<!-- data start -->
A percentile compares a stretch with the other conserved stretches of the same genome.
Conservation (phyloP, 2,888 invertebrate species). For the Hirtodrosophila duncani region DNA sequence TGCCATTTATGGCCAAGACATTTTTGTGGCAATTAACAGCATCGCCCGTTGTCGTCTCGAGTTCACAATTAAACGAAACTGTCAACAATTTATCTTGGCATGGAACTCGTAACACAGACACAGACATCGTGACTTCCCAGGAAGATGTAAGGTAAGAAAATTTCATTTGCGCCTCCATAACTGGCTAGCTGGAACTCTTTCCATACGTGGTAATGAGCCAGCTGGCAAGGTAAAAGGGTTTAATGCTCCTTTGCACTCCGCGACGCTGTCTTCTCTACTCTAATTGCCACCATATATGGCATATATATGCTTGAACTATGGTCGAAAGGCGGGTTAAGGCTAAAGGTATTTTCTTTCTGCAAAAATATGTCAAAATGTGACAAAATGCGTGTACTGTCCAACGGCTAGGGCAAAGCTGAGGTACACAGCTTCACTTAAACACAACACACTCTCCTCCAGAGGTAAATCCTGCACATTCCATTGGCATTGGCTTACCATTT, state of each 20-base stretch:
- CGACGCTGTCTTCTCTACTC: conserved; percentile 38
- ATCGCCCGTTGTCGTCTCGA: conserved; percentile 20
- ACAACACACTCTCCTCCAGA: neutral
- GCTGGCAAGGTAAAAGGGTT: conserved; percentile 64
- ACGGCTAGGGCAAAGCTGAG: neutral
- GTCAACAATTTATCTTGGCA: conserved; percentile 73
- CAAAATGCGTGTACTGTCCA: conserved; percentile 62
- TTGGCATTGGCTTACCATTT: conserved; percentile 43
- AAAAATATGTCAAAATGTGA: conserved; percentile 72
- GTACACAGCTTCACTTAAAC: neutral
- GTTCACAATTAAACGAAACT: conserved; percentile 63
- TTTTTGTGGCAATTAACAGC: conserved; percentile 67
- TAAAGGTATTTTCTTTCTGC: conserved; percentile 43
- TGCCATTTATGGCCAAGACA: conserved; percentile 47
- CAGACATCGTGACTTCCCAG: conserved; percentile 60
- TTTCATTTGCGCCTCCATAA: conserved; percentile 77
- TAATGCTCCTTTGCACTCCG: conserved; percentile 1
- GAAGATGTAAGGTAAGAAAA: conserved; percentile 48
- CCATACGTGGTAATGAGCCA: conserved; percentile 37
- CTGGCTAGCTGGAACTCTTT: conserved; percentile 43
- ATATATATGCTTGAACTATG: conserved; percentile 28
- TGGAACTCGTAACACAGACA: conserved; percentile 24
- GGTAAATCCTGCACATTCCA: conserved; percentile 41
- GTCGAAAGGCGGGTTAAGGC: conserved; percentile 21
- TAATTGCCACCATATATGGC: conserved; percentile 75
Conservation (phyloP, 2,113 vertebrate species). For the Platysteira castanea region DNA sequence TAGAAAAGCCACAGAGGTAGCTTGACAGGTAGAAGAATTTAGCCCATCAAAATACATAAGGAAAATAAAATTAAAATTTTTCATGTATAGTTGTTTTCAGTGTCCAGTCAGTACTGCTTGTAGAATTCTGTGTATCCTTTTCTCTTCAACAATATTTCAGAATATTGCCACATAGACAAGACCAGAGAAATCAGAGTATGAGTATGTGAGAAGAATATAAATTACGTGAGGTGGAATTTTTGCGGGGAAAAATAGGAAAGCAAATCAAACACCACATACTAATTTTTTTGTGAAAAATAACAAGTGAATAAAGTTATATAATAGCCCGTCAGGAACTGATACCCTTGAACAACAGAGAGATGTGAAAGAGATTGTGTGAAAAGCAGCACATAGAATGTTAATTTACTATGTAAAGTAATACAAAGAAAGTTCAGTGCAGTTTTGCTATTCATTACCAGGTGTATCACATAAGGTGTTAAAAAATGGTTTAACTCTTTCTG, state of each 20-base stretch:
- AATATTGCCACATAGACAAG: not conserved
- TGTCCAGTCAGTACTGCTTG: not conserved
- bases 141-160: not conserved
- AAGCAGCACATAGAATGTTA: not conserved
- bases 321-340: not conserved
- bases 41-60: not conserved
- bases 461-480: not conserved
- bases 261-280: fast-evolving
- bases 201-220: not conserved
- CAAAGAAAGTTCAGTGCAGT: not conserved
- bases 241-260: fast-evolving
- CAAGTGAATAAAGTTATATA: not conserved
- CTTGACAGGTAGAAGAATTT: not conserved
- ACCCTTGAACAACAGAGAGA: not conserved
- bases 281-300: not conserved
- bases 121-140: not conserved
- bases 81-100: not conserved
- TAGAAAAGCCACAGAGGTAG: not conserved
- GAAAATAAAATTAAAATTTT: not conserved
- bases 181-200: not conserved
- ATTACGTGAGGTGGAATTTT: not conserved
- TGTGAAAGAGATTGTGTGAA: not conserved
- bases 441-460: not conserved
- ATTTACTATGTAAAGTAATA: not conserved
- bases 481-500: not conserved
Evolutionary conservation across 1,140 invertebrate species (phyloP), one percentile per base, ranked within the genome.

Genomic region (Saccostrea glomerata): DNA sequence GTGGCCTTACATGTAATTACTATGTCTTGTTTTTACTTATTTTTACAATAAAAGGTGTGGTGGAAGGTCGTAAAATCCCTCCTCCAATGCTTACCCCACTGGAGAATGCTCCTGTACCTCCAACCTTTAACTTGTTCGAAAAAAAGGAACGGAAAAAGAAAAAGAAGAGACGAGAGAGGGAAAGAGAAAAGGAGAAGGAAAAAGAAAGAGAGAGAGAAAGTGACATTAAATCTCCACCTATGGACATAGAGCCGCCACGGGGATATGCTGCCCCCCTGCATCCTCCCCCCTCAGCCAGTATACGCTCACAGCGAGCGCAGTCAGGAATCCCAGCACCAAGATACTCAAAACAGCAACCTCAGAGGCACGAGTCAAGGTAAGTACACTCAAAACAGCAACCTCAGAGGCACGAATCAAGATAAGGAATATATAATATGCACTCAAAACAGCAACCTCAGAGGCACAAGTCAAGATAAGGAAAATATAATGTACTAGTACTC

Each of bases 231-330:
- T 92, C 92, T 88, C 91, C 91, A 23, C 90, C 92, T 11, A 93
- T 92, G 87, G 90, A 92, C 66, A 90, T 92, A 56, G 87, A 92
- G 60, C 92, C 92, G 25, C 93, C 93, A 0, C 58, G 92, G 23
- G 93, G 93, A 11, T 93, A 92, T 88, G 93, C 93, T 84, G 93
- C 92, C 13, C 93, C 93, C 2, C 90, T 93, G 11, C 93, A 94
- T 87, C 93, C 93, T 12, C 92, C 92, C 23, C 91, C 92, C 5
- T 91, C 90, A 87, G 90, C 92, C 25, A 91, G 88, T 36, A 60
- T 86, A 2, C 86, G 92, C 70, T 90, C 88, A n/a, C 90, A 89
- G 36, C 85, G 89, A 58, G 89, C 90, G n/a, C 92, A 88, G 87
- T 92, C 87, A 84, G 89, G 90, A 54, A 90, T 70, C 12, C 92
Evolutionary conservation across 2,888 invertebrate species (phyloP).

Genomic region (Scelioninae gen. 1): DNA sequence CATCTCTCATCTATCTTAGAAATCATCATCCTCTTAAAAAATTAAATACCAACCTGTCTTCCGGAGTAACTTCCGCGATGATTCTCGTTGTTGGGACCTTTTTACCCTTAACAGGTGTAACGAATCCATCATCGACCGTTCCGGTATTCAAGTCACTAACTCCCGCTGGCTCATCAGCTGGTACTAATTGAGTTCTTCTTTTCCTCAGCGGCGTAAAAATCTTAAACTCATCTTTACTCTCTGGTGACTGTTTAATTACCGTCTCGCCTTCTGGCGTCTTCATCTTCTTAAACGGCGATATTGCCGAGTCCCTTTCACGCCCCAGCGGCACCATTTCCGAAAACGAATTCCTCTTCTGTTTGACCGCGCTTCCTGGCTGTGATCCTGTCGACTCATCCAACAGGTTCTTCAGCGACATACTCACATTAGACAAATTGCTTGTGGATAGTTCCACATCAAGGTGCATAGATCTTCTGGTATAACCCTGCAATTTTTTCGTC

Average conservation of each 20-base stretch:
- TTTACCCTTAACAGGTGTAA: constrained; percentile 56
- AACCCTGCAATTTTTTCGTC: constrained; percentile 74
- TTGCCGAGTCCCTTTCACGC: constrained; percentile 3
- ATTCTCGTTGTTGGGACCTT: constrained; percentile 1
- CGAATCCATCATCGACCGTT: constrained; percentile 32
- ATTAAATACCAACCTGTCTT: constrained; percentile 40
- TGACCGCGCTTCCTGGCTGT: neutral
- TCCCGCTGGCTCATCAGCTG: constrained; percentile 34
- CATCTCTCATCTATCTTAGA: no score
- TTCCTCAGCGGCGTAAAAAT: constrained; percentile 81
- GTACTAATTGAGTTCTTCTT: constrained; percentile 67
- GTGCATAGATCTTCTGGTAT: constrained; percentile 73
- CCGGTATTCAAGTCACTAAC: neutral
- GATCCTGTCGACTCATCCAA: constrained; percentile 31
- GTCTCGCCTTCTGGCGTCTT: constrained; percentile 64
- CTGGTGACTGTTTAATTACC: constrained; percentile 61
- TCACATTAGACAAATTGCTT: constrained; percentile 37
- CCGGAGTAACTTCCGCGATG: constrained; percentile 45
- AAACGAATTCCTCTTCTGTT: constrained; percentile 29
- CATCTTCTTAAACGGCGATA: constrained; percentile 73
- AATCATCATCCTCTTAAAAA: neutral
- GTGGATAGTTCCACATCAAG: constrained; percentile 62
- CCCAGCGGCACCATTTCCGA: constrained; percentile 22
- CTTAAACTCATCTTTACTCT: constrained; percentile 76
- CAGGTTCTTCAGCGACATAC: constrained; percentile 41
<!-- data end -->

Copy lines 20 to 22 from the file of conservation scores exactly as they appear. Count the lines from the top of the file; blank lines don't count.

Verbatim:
- GAAGATGTAAGGTAAGAAAA: conserved; percentile 48
- CCATACGTGGTAATGAGCCA: conserved; percentile 37
- CTGGCTAGCTGGAACTCTTT: conserved; percentile 43